Sundance Documentary Film Program director Tabitha Jackson talked at the DOC NYC, the documentary film festival that runs in new York right now, until the 20th of November. Jackson who used to work at Channel 4 in London, and was one of those commissioning editors that I always loved to have at a panel in EDN workshops, because she was able to formulate constructive criticism and not just say ”yes” or ”no”, presented the profile and policy of the Sundance Documentary Film Program saying that “The lingua franca of non-fiction filmmaking should be the language of cinema and not the language of grant applications.”
There is a fine report on Jackson’s keynote speech at the festival in the “Filmmaker” – what I loved to read – a quote – was this:
… she found a rallying cry for sensitive and artistically compelling documentary practice in the work and words of Latvian filmmaker Herz Frank, whose 10 Minutes Older, an excerpt of which she screened, contained for Jackson “every emotion you might experience in an entire lifetime” in the single shot of a child watching a puppet show.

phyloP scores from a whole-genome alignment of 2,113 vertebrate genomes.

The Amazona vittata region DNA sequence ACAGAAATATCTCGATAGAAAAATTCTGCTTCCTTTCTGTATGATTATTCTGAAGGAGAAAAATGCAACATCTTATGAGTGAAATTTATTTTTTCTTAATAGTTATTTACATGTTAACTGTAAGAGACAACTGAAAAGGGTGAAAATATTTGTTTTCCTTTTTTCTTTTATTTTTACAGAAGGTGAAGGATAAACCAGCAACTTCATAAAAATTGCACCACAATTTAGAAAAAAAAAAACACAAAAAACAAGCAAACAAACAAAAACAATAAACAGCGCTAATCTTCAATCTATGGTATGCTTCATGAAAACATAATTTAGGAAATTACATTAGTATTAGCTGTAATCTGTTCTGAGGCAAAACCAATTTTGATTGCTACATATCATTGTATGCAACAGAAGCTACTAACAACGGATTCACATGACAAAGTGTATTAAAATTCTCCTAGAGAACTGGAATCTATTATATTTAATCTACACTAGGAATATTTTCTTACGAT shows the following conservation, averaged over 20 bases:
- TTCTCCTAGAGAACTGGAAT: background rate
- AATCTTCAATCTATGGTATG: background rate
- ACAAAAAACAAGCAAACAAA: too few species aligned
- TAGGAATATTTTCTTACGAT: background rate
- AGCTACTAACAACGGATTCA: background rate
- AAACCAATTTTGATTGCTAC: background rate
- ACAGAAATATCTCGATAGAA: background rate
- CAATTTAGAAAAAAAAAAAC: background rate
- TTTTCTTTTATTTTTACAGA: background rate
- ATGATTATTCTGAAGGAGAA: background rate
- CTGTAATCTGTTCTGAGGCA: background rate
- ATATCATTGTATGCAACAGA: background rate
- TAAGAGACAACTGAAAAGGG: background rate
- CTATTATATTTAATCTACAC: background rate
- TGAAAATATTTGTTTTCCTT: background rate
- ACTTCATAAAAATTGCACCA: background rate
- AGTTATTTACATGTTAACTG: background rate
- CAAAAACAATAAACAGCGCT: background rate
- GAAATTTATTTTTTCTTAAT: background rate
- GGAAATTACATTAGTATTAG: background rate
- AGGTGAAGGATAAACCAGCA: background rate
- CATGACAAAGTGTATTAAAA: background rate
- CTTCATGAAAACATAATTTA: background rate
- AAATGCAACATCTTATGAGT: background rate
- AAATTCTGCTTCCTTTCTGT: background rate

She quoted from Frank’s writings: “The first rule of the documentary filmmaker is, have the patience to observe life. If you are observant, if you look not only with your eyes but also with your heart, then life for sure will present you with some particular discovery. And then the reality recorded by you will gain an artistic point of view, become inline with art and always excite people. The facts and events will become old — they become history — but the feelings we felt regarding those events stay with us. Therefore, art is the only living bridge between people of various generations and time periods.”